What Do I Need to Know About the SAT?

Closeup of test form with TEST text in red

Earlier this year, the College Board decided to give the SAT exam one of its biggest overhauls ever. The goal was to create more of a “text-based test”. Elements of the revised exam include more challenging text in both the reading and math sections, a new scoring system, no guessing penalty and a different question structure. Simply put, it’s a big change to adjust to.

But there’s no reason to panic. The test now matches the education of today’s prospective college students more closely. This is good news: you should see more of what you’re learning in high school and less obscure vocabulary words you’ve never seen before.

College Board’s chief of assessment Cyndie Schmeiser said that the test has also been configured to eliminate potential advantages to any racial or income group.

The new release of the SAT consolidates the overall score to out of 1600, with 800 for math, and 800 for evidence-based reading and writing. Previously, the score was out of 2400. The essay is now optional, and students have the option to see specific sub scores as part of their score report. In addition, some questions in the math section must be completed without a calculator.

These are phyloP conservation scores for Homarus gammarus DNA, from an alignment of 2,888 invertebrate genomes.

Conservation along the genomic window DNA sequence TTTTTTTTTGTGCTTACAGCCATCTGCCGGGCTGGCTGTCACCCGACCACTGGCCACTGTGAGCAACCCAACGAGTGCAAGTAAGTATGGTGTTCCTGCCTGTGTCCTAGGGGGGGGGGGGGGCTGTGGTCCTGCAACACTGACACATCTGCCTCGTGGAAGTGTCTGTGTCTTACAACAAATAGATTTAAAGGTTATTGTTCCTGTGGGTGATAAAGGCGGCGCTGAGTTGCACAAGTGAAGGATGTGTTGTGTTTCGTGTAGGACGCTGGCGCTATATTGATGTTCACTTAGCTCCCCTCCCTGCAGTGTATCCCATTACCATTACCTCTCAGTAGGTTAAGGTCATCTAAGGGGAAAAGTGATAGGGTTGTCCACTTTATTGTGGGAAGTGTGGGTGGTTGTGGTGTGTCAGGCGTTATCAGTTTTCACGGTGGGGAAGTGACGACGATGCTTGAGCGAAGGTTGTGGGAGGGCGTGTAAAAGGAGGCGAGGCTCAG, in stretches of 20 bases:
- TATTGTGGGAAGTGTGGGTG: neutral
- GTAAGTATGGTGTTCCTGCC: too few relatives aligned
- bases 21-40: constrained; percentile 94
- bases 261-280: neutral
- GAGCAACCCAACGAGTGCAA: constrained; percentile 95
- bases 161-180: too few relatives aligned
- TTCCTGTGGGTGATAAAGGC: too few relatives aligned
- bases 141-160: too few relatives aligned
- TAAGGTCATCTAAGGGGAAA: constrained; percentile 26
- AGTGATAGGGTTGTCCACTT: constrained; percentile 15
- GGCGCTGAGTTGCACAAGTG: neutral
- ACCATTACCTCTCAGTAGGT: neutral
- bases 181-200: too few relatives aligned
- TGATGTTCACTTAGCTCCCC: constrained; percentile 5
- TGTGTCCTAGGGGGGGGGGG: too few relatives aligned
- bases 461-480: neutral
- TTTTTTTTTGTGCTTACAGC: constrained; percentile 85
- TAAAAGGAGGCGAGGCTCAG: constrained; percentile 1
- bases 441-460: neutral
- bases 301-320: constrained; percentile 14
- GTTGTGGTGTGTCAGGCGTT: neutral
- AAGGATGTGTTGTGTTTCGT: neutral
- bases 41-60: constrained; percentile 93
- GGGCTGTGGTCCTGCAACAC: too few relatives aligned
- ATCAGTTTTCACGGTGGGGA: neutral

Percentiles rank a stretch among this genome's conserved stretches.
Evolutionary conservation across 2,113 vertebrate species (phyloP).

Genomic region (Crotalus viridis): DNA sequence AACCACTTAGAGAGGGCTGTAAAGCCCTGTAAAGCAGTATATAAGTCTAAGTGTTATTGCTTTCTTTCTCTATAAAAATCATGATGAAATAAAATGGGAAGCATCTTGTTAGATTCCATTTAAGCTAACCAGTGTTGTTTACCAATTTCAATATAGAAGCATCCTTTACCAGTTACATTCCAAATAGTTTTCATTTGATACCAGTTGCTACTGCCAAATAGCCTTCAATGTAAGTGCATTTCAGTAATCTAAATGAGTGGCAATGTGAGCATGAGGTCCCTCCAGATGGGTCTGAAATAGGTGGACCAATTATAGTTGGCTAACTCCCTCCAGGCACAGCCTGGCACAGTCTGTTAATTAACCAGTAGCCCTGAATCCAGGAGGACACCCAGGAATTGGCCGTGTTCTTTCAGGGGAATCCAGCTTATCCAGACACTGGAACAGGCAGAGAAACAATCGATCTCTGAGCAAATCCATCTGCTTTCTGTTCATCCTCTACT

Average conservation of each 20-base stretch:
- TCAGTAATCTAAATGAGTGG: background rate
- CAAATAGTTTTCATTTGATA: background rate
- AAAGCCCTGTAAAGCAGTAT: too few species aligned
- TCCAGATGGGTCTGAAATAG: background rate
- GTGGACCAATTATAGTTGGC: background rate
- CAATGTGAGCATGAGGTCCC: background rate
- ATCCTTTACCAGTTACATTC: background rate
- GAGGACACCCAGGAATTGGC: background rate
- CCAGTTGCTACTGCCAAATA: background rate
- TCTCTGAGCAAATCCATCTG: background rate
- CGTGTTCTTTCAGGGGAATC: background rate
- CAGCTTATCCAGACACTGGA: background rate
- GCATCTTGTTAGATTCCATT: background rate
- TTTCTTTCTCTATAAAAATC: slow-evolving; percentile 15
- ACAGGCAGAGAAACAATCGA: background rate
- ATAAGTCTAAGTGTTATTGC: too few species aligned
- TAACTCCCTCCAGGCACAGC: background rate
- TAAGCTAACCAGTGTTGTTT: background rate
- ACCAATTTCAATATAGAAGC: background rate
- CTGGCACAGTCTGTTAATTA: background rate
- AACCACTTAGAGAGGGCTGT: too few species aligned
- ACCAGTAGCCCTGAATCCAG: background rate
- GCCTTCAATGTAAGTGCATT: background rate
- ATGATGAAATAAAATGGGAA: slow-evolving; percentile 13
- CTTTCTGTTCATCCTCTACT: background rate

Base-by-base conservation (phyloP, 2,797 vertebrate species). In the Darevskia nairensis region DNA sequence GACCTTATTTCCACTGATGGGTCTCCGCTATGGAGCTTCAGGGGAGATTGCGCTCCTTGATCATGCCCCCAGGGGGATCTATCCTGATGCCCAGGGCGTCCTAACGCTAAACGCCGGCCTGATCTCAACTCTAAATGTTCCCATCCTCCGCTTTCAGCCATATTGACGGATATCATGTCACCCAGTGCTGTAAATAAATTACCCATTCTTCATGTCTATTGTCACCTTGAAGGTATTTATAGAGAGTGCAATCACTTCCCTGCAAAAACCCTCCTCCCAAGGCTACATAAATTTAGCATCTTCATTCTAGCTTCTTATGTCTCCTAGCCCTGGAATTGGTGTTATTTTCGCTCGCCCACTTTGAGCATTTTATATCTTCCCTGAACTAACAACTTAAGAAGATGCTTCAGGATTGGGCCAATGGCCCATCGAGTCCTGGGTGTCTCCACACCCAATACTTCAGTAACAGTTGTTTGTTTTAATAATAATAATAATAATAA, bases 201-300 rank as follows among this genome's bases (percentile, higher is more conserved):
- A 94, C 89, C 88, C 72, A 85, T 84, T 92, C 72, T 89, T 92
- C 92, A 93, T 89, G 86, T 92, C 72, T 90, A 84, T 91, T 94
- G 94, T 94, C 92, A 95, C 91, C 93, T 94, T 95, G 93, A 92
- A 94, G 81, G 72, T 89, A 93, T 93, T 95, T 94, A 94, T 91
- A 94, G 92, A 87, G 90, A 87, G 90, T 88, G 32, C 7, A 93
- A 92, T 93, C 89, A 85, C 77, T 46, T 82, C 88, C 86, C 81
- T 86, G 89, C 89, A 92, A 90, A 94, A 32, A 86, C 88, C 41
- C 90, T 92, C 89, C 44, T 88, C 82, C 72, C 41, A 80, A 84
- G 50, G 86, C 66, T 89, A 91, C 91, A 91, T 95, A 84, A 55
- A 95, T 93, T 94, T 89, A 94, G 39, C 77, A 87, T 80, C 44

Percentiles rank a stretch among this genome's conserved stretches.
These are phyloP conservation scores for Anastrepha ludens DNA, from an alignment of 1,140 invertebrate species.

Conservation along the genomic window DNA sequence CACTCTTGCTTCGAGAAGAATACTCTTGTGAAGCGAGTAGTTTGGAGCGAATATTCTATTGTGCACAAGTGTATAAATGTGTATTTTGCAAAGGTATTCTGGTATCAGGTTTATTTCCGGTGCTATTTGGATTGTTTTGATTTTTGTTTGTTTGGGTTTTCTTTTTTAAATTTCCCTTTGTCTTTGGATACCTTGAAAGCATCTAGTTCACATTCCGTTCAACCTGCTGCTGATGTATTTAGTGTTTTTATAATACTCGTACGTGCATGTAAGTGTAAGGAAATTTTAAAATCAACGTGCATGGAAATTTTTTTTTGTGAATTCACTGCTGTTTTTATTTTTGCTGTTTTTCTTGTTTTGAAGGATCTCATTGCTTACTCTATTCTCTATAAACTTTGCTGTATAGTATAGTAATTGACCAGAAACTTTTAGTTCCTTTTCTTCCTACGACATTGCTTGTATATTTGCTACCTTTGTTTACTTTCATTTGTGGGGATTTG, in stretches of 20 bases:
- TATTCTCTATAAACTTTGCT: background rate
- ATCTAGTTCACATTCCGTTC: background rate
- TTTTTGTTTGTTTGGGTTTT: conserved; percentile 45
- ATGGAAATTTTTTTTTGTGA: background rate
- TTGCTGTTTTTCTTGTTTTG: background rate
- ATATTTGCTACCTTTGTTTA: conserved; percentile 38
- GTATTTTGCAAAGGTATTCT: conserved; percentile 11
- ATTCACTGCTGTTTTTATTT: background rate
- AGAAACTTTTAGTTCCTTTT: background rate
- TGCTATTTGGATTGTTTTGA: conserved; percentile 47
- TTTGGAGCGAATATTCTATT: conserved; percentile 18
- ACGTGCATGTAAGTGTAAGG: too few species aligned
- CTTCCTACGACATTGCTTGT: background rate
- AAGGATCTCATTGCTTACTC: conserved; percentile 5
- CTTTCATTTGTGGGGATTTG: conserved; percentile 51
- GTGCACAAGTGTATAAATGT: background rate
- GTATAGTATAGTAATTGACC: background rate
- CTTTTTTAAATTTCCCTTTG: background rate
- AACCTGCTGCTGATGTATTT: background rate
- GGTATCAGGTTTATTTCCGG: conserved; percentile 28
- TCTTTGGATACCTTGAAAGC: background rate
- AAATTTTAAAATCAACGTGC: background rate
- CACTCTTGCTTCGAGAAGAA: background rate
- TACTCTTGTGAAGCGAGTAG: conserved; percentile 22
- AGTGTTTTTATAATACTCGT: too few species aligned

Since the essay is optional, the revised test is only three hours long, so it’s important for test-takers to pace themselves. Even though the number of answer choices has been reduced from five to four, the questions are now more complex and require higher-level reasoning and critical thinking skills.

Overall, the math section has an emphasis on problem solving, data analytics, and algebraic elements, while the reading and writing sections feature questions drawn from U.S. & world literature, social studies, science and history. The optional essay, scored separately, places an emphasis on facts and calls on students to use a document to explain how an argument was made.

Students seem to be responding positively to the test. Despite worries about the exam’s perceived difficulty, data released earlier in the year has shown an upward shift in average scores.

No matter what, like with any standardized test, preparation is key. Speed and accuracy are always important. Treat the revised version of the SAT like the old one. Use any resources you can find to prepare for the exam, and always study hard in your classes – they are the foundation for doing well on the SAT.